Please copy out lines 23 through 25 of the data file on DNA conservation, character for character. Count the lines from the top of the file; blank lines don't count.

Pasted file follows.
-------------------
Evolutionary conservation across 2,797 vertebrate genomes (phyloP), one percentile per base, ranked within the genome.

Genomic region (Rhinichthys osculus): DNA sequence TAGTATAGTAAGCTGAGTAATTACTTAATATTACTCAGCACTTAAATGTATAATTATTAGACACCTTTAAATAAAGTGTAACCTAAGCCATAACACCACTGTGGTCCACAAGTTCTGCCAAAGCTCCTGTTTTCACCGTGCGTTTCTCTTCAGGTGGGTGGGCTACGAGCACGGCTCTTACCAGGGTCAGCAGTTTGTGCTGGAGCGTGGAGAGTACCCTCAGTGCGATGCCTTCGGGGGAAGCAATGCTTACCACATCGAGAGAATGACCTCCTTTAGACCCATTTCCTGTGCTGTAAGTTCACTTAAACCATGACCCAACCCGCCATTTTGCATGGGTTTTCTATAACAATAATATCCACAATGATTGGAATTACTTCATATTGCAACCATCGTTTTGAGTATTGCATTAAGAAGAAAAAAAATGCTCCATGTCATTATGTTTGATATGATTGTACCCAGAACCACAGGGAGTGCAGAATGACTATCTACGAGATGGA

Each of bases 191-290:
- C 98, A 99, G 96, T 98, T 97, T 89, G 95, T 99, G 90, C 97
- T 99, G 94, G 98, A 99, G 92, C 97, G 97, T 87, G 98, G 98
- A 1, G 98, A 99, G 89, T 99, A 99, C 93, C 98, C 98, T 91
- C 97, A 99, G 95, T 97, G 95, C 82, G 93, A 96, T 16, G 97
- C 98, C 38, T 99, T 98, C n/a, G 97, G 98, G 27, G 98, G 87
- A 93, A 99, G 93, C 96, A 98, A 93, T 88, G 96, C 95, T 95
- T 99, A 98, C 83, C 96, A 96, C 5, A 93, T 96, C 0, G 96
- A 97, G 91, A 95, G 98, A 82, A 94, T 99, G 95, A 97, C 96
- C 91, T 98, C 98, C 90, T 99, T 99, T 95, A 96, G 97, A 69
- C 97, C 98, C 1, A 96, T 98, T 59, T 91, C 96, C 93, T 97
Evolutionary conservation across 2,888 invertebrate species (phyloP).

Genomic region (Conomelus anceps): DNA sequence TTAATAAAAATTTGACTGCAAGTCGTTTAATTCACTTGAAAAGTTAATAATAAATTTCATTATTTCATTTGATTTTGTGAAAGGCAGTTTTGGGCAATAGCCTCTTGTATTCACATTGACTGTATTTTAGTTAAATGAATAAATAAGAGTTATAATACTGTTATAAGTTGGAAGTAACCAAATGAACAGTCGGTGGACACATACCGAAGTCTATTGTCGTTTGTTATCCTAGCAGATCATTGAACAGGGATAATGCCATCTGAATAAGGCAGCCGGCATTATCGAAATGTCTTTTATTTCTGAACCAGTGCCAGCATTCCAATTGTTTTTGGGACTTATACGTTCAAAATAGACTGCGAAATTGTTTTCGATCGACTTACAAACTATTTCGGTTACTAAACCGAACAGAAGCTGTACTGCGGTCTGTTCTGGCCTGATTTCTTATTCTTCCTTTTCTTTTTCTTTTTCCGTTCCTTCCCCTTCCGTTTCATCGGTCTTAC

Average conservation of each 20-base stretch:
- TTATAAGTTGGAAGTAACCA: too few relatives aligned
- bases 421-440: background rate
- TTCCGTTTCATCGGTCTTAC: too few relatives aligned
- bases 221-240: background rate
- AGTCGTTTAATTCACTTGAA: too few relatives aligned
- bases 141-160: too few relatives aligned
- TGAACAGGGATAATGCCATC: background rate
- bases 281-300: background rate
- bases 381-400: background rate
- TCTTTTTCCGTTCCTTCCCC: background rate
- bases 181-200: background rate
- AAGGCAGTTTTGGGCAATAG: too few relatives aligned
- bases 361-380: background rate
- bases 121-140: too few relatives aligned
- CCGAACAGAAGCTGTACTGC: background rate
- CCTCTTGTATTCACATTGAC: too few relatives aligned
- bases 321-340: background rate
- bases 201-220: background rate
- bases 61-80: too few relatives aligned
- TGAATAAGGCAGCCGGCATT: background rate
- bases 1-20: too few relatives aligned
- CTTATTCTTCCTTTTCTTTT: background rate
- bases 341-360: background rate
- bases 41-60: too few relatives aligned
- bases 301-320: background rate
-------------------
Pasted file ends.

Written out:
- TGAACAGGGATAATGCCATC: background rate
- bases 281-300: background rate
- bases 381-400: background rate